When Oakland was originally incorporated, first as a town and then as a city, the boundaries were much smaller than today. Its history of annexation includes the addition of several nearby towns and unincorporated areas, plus failed annexations of Berkeley, Alameda and Piedmont.
1852: The village of Contra Costa ("opposite shore") becomes Oakland, thanks to Horace Carpentier.
1854: By the Act entitled “An Act to Incorporate the City of Oakland,” approved March 25, 1854, Oakland changed from a “town” to a “city.” Its boundaries were described this way:
“Northerly, by a straight line drawn at right angles with Broadway, formerly Main Street, in said city, crossing the extended line of Broadway three hundred and sixty rods northerly from where stood the ‘Oak land House,’ on the northwest corner of Broadway and First Streets, and running from the bay of San Francisco, on the west, to the easterly or southeasterly line of that branch of the San Antonio Slough, or estuary, over which crosses the bridge from Oakland to Clinton; thence-along the eastern and southern highest-tide line of said slough, and of the estuary of San Antonio, following all the meanderings thereof to the mouth of said estuary, in the bay of San Francisco; thence southwesterly to ship channel; thence northerly along the line of ship channel to a point where the same intersects the said northerly boundary line extending westerly: provided, that nothing in this section contained shall be so construed as to prohibit or abridge the right of the Trustees of the town of Clinton and San Antonio, whenever the citizens thereof may elect to become a body corporate, under the provisions of any Act which may hereafter be passed, to provide for the construction of wharves and other improvements for the accommodation and convenience of the trade, travel, and commerce of the said towns or villages, at their respective sites.”5
1872: Oakland annexes Brooklyn.
1888: (some sources say 1892) Oakland annexes Vernon Heights (heretofore, Oakland had stayed west of Glen Echo creek)
1889: Annexation of “Berkeley, Temescal and all the adjacent territory to Oakland” proposed to Oakland Board of Trade by committees from Berkeley (including FK Shattuck) and Temescal. The Trade Board appointed a committee of Shattuck, Charles Newton and FJ Moffit to report back.6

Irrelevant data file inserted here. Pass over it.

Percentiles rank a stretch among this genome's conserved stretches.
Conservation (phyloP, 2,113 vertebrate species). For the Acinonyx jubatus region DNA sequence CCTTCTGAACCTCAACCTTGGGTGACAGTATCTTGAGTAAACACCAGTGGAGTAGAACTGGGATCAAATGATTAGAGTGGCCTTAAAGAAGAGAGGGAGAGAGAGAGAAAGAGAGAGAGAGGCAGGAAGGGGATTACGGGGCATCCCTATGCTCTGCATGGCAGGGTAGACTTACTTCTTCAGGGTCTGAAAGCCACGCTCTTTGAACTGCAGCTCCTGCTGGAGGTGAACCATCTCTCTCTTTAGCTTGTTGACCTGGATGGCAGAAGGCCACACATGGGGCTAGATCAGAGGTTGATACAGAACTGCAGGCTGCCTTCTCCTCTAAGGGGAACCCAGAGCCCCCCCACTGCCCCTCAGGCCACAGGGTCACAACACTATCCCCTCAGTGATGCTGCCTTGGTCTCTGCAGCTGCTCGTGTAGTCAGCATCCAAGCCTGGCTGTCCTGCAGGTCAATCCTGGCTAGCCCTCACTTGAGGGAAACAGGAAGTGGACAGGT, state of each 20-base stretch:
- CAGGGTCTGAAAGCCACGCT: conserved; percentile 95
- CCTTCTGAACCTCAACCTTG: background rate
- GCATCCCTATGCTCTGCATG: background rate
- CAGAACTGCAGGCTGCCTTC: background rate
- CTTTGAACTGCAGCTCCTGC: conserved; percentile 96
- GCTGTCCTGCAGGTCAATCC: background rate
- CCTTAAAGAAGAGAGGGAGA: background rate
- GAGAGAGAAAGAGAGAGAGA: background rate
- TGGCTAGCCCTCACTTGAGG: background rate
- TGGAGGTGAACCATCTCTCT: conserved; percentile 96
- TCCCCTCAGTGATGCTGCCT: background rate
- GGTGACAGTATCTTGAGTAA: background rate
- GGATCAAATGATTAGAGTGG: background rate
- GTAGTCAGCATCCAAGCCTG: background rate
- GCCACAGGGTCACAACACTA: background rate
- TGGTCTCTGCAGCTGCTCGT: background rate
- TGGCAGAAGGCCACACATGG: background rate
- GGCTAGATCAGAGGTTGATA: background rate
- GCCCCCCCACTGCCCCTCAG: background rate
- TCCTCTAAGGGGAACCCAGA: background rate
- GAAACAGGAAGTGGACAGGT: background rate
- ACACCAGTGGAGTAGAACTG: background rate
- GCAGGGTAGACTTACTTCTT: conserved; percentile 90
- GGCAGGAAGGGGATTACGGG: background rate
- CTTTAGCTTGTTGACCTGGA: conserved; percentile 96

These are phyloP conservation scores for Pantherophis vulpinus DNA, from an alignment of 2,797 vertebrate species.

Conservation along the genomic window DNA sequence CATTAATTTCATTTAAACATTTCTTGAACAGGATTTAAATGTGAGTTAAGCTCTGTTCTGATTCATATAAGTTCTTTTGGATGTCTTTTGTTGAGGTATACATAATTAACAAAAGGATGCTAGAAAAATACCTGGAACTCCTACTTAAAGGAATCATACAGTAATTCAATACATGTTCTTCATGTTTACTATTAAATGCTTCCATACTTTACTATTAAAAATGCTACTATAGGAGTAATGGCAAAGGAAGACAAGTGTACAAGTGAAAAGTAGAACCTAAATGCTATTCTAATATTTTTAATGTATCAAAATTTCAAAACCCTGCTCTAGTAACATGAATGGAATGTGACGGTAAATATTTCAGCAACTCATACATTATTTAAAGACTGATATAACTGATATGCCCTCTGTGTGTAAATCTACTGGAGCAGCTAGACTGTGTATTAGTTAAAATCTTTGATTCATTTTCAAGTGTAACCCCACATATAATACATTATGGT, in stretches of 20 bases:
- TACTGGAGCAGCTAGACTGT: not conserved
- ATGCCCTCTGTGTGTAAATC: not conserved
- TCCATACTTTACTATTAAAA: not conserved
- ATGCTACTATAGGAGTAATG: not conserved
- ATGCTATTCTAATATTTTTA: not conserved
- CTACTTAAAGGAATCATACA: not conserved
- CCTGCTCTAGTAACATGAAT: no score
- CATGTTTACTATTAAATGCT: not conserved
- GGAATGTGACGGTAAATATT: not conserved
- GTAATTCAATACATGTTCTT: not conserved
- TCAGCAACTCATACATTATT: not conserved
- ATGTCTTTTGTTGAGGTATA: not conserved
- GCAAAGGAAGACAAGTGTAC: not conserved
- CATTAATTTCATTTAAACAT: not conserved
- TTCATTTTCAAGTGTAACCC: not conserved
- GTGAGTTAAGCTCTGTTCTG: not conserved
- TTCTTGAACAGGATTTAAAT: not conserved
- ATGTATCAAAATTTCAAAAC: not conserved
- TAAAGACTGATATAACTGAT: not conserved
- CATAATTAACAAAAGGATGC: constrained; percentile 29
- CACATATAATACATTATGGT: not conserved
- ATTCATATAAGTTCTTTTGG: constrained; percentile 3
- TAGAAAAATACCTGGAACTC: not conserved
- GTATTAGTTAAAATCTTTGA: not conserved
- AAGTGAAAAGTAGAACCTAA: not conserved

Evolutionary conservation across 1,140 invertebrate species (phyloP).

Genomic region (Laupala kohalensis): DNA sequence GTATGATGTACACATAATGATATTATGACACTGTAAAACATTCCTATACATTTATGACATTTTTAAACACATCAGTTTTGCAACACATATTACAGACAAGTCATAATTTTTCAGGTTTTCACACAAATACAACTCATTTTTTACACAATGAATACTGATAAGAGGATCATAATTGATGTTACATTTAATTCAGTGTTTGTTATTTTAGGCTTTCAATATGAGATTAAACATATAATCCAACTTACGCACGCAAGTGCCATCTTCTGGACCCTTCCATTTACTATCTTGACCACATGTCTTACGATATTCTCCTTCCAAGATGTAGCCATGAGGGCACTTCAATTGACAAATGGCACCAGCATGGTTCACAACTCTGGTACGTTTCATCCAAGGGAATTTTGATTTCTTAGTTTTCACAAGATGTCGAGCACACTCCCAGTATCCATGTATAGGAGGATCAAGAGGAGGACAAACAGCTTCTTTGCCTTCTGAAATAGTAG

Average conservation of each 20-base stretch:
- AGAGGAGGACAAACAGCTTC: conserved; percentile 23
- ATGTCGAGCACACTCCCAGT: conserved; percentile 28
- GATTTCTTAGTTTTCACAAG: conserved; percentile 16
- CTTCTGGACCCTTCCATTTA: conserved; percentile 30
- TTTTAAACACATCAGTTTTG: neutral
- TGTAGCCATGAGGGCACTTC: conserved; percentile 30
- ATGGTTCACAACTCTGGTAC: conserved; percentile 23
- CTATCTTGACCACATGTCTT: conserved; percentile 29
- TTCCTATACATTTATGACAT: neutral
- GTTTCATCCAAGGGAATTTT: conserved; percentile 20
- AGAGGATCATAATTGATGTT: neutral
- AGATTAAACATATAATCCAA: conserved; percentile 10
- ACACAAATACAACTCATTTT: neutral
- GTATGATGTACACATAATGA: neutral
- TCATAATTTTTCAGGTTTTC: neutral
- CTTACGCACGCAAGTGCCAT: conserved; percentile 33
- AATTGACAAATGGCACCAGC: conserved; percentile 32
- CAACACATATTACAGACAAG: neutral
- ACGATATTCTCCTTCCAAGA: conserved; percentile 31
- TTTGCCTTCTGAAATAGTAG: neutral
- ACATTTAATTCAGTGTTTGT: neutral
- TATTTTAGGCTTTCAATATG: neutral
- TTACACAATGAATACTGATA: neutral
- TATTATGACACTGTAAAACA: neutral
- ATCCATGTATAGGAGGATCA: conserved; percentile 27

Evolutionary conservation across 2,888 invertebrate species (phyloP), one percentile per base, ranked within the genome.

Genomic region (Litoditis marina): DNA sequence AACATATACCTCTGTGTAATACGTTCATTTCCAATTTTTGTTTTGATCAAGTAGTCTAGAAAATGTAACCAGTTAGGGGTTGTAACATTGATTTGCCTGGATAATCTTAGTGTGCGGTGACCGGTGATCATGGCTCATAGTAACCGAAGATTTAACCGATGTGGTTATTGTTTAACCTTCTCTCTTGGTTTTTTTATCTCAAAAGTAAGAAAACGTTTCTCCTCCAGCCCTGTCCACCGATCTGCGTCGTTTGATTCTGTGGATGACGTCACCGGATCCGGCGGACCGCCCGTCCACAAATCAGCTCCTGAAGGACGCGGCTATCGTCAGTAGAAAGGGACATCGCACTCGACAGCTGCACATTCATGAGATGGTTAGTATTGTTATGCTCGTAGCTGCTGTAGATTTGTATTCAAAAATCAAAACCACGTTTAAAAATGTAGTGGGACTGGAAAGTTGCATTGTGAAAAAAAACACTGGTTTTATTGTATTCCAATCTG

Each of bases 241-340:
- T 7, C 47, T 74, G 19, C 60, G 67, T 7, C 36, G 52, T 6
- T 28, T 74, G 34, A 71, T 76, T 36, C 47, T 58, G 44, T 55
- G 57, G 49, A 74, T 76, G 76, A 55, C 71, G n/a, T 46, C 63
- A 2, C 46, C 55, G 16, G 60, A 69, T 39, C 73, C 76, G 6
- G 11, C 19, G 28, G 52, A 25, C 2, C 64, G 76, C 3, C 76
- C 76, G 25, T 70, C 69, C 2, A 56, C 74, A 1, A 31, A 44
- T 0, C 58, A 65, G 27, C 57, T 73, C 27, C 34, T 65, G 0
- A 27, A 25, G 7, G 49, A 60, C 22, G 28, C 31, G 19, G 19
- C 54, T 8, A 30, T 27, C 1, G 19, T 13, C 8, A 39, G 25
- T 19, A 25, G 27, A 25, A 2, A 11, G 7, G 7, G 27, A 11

1894: Berkeley declines to be annexed. City Council discusses the annexation of Temescal.1
1909: Elmhurst, Fruitvale, Melrose, Fitchburg (current Lockwood) and Claremont annexed.10 The surrounding districts voted to annex themselves to Oakland. Consequently, Oakland becomes the Second Largest City in the State of California.9 This annexation brought the city’s population to 300,000. The area increased to 60.7 square miles with 27 miles of total waterfront. The assessed valuation was $125,934,476.
Failed annexations and seccesions
At various times Oakland attempted to annex Berkeley, Alameda and Piedmont. And at least once, San Francisco wanted to annex Oakland and much of the East Bay. 15
In 1909, a group called the “Berkeley Consolidation League” formed in favor of the consolidation of the two cities. The league believed that “an immediate union or amalgamation of Berkeley and Oakland is the first step toward a consolidated city and county,” and that it would lead to lower taxes and higher efficiency. They asked for a few concessions: they wanted the railroad to continue into Berkeley, deep-water docks to be developed for shipping, and for Berkeley to retain its identity. This would include the name, the extension of the limits of Berkeley to 55th Street, and the election of 3 representatives: one from each side of Shattuck Avenue and one at-large councilmember.4 In 1910, both Berkeley and Oakland held elections to determine whether Berkeley would be annexed to Oakland.2 Berkeley had attempted to stop the proceedings in Superior Court, but it turned out this was unnecessary as the consolidation/annexation was voted down.3